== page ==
The very contrast of these two festivals is strange enough. More challenging is the imagery and symbolism that accompany these two festivals. I have been following a discussion among some of my colleagues about the symbolism of the Book of Life in our liturgy on Rosh Hashanah and Yom Kipur. “You write and seal, record and recount…You open the book of records, and what is written there proclaims itself, for it bears the signature of every human being”. This prayer, the Unetaneh Tokef, more than suggests that the future course of our lives is determined by God. If we do good, if we perform mitzvot, if we live up to the terms of the covenant between God and Israel, then our destiny, as it were, is assured; but if we fail to live up to the terms of that covenant, then the harm we have done in our lives determines our fate – our deeds bear the record of our lives.

The poet’s fatalism, however, is deflated, not by his belief in the randomness of creation – in contrast to this determinism – but by the idea that only repentance, prayer and good deeds annul the severity of this judgment. This God-given freedom to choose good over evil, to engage in a life of devotion to God’s will and to the well-being of the created world lies at the heart of Jewish thought and belief. As Eliezer Berkovits, the twentieth century philosopher and theologian writes: “God cannot as a rule intervene whenever man’s use of freedom displeases him. It is true, if he did so the perpetration of evil would be rendered impossible, but so would the possibility for good also disappear.” (Reflection on the Holocaust. Ktav Publ. House, 1991. Page 171)

This freedom is the essence of our humanity. Yet even the choice of good cannot assure us of health, prosperity or well-being. The idea that repentance, prayer and good deeds can annul the severity of the decree is a difficult one in a world where no matter how many good deeds and acts of kindness are performed, the harshness of poverty, war, lack of shelter, disease, bereavement or loneliness can gate crash all too quickly to unseat the security of daily lives. One only needs to listen to those daily diaries from Syria – the young man holed up in a basement, isolated from his mother and siblings and not knowing whether the building in which he is sheltering will be bombed – to begin to understand that there is no certainty in life. We cannot know what will happen tomorrow.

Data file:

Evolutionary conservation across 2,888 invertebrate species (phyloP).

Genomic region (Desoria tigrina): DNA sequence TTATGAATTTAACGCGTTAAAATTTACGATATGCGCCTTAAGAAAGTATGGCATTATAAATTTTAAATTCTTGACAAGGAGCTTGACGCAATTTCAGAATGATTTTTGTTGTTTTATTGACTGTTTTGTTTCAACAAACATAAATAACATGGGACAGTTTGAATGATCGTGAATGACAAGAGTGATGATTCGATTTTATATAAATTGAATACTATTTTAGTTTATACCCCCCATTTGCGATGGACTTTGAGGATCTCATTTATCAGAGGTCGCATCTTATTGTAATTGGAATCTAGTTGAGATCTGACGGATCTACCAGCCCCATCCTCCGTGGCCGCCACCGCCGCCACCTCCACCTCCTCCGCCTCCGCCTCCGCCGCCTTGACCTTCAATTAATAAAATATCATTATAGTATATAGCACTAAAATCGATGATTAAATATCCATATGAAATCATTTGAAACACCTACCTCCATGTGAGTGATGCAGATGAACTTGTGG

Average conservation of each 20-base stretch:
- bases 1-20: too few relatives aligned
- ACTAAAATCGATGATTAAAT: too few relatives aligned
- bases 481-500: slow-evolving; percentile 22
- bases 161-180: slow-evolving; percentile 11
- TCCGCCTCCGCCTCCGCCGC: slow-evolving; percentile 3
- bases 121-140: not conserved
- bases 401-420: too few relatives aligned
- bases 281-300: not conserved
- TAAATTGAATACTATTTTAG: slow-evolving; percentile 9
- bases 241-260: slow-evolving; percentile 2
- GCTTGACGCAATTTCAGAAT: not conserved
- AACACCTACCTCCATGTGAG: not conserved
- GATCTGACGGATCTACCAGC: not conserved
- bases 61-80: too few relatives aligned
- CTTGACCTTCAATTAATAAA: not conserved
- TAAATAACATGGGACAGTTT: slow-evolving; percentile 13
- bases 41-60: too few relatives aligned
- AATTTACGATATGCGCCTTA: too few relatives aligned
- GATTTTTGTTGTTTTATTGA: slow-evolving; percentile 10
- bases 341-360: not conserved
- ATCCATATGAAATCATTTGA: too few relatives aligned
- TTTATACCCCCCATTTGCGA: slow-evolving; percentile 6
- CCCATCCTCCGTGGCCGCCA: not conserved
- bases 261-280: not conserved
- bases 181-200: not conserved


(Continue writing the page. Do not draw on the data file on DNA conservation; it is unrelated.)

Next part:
So this Book of Life symbolism is hard enough for us to digest. But then comes the symbolism of Sukkot: the fragile shelter of the Sukah with its very precise and detailed laws – how high it can be (not more than 20 cubits); how low (minimum of 10 hand-breadths), how many sides it must have (3), how shaded it should be (more of its roof should be shaded than unshaded); whether it’s old or new, under a tree, one Sukah built on another Sukah (all non-valid) or spread over the frame of a two-post bed (valid) – seems odd enough. And then there are the symbols of the lulav and etrog – the palm, willow, myrtle and citrus (etrog), to be taken, bound together and waved towards all four corners of the universe and up and down.

It is in this duality between symbolism and physicality that lies the real meaning of Sukkot. Yom Kipur focus on the denial of the physical to focus on the spiritual. Right after it, Sukkot thrusts us right back into the world of our own physical existence, reminding us that the work of our hands, what we do in this world, are works of beauty. We are here for a purpose, and that purpose is to embrace and elevate the things of the world, and to do so in a way that validates and includes the many different types of creations and people in the world.

And at the end of Sukkot, we leave the sukah behind and celebrate Simchat Torah–the real letters and words of the texts of our people on Friday Oct 17, 10 am (See service schedule). Those words have a physical reality, but they become symbols as well. And through their symbolism, they guide our real lives. We thus live in a constant dialogue between the world as it is and the world as we imagine it to be. That is the space in which Jewish life happens. We build the sukah, we live in it, we learn in it, and then we take its message with us into a year of learning and study, a year of doing and action.